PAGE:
Leading a team to success is the sign of a good manager. However, not every manager has the same management style. What may be even more surprising is that one manager may not have one leadership style as a good manager understands that management styles need to be mixed and matched in order to get the most out of their team members. They also understand that a management style that works with one employee may not work with another as each personality styles needs a different type of leadership.
A charismatic manager is able to influence others through the power of personality. They are often energetic and inspire passion in others by demonstrating their own. In some instances, a charismatic manager may seem to believe more in their own abilities than the team, but they still keep the team’s best interest in mind. Charismatic managers have the ability to expand a healthcare organization’s position in the market and improve morale in a team. A charismatic leader works best when an employee is introverted but wants their ideas heard. They have the ability to listen and make other members of the group feel heard. Employees who need reassurance and support are often best suited to working with a charismatic manager.
An innovative leader often thinks outside the box. They are able to see the entire situation and develop solutions that are not what most people would be unable to see. They bring new, innovative ideas to the table and expect those ideas to be put into motion. An innovative leader is not afraid to take risks and, if they do fail, they see it as a learning experience. They are also more likely to listen to the ideas of others and implement those that may seem farfetched to some of the group. Employees who also enjoy thinking outside the box work well with an innovative manager. Those who enjoy spending hours in brainstorming sessions or who believe that the best ideas are those that seem outrageous or silly will thrive under an innovative management style.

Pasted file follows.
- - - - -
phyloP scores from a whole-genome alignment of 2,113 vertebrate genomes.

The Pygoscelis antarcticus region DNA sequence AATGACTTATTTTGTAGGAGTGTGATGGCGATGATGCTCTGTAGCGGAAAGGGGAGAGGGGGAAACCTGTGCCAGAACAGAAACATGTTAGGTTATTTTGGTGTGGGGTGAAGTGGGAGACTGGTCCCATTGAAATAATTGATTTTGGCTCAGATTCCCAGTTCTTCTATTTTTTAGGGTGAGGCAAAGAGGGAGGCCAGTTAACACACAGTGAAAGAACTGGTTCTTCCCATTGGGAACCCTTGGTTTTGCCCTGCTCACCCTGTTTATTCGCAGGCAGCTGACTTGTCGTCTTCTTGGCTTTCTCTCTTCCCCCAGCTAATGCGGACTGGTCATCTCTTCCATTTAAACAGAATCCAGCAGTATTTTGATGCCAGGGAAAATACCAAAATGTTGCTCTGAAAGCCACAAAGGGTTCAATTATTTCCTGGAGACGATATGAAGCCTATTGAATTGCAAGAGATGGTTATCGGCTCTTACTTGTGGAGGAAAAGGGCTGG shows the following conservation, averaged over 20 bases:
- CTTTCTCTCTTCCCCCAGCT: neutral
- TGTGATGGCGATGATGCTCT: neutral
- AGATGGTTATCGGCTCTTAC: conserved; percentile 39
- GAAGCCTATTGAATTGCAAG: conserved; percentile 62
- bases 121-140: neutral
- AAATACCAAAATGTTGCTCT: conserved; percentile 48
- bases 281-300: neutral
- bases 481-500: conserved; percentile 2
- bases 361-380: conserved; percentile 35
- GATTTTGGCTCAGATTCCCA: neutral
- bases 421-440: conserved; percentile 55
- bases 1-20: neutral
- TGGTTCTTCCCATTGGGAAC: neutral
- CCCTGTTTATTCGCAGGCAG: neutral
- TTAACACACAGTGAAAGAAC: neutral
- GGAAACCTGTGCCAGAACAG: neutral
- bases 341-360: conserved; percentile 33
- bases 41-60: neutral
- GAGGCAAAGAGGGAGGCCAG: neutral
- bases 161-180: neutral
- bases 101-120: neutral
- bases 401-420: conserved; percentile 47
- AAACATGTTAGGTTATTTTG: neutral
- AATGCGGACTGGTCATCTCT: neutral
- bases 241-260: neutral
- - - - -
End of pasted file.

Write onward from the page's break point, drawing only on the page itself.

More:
Command and Control Management
Command and control managers appear to be rigid. They follow rules and expect others to do the same. When there is an urgency to a decision, they make the decision with little discussion, a benefit in some circumstances such as those that involve safety problems. These types of leaders also do well when decisions are financial or legal. Command and control managers are able to meet deadlines that seem impossible, but they demand immediate compliance. They often employ interactions that are from the top down. Command and control management work best with employees who are extremely detail-oriented and work best with a logical objective. Employees who do not like to be interrupted work best with this type of management system. In some cases, employees who are working on a detailed project may become what is known as “duty-fulfillers” in that they are focused on the project at hand, even if they are not normally that type of personality. In those cases, managers who allow those employees to complete the tasks they need to complete without interruption will see more production from them. This type of leadership also works well with employees who are traditionalists. These are people who like to get things done but use a systematic, methodical method to reach goals. They like organization and straightforward instructions.
The complete opposite of command and control management, relaxed managers have a thorough understanding of what is happening but keep themselves from being directly involved. They trust others to do as they are expected to do but they monitor all aspects of the team, providing feedback on a regular basis. This type of management works well in remote settings when team members are in various locations. They also work well when there are multiple leaders but a project has a strict deadline. Employees who prefer to work with little direction do well under a relaxed management style. These types of employees cannot handle micromanagement and prefer to work at their own pace. However, they also need occasional feedback to let them know they are still on track, which is one of the traits of a relaxed management style.